Cause #6: Inner ear problems/Labyrinthitis. Having inner ear problems can cause dizziness and/or lightheadedness. One example is labyrinthitis, which is an inflammatory condition of the inner ear. It is often preceded by an upper respiratory infection. This disorder occurs when infectious microorganisms or inflammatory mediators invade the membranous labyrinth, and it can cause damage to the vestibular and auditory end organs (10). With labyrinthitis, vertigo presents suddenly and can result in hearing loss (10).
Treatment options: Since labyrinthitis involves an infection of the inner ear, the goal of treatment is to eradicate the infection that is causing the condition. Conventional medicine usually tries to accomplish this by giving antibiotics. The problem is that infections of the inner ear can also be viral, and when this is the case, giving antibiotics won’t help. From a natural perspective you want to do things to improve the health of the immune system, and perhaps take some natural antimicrobials such as oregano oil, berberine, and garlic. Chiropractic care is also something to consider, as many times receiving chiropractic adjustments can help with inner ear problems.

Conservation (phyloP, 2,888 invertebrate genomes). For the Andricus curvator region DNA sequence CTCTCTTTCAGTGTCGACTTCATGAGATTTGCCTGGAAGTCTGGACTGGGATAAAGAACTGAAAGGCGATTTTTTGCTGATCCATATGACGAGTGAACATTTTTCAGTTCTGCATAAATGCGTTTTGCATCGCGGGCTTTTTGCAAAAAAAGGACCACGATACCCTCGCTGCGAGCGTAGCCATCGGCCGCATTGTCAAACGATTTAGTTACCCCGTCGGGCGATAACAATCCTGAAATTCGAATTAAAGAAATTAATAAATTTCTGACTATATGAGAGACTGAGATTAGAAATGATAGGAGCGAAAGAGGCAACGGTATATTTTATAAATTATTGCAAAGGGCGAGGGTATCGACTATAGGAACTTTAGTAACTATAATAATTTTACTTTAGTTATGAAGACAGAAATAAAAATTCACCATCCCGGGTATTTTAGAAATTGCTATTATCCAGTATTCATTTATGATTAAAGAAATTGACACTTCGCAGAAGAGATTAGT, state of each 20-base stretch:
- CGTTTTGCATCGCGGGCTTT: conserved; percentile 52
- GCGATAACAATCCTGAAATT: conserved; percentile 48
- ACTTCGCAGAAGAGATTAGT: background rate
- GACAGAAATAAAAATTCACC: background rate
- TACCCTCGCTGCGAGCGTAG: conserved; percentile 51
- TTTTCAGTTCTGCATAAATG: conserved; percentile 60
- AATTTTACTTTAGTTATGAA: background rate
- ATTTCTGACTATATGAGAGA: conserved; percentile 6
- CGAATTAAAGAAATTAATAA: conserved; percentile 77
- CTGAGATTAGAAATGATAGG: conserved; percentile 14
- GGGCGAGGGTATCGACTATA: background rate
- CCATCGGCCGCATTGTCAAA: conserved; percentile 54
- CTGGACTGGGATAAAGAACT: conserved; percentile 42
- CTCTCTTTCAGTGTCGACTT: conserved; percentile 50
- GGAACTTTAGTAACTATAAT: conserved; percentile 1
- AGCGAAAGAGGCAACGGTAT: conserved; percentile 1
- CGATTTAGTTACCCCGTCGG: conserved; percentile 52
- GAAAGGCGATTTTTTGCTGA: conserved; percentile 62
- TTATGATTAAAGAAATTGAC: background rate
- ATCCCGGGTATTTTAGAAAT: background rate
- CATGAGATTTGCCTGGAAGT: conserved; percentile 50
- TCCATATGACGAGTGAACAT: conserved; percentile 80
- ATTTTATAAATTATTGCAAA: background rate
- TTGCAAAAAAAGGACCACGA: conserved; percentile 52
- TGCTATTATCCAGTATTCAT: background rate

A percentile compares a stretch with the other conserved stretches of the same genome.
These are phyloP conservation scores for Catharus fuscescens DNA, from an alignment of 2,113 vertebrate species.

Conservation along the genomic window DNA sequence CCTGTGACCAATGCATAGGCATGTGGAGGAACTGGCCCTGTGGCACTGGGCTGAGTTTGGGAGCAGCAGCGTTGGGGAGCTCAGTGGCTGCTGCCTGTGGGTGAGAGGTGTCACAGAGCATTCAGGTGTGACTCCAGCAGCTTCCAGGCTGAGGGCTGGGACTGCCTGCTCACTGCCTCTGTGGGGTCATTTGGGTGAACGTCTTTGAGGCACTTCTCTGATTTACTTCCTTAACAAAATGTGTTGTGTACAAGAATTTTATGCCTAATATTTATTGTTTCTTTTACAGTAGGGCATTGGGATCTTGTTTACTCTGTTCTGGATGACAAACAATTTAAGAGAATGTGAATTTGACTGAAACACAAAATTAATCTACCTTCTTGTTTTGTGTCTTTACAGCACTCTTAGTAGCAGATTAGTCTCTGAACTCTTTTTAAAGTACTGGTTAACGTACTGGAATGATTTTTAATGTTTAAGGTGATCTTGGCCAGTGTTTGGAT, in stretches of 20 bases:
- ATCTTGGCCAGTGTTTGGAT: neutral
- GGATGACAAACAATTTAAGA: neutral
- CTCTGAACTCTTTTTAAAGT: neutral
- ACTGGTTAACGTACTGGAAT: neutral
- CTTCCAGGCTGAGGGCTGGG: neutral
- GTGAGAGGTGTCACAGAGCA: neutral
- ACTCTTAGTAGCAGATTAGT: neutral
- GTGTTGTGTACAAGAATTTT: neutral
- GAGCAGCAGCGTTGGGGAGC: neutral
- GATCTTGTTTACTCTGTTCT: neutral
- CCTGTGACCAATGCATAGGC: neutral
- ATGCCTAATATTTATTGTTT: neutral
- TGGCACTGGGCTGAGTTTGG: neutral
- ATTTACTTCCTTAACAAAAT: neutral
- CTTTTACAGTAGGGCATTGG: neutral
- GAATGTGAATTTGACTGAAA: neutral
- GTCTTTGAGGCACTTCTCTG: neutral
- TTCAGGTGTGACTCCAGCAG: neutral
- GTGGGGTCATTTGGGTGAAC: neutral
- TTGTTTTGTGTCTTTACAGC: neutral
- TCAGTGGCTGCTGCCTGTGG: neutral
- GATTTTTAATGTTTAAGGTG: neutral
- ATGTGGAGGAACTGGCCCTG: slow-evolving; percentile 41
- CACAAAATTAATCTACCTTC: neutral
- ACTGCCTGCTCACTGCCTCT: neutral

Cause #7: Other infections. In addition to labyrinthitis, other types of infections can also result in dizziness or lightheadedness. We normally don’t think of infections causing neurological disturbances, and to be fair, most infections don’t cause these types of problems. But certain bacteria (11), viruses (12), parasites (13), and mold (14) can also lead to vertigo and other neurological symptoms.
Treatment options: Of course the main challenge with infections is determining what infection someone has. Unfortunately there isn’t a single test that detects all infections, and as a result, someone might need to do a combination of blood and stool tests, and even then the infection might not be detected. And sometimes specialty labs need to be considered, especially with regards to infections such as Lyme disease and mold toxicity. But the obvious goal should be to detect and then eradicate the infection. Sometimes conventional medical treatment such as antibiotics is necessary to accomplish this, although many times natural antimicrobials can be effective.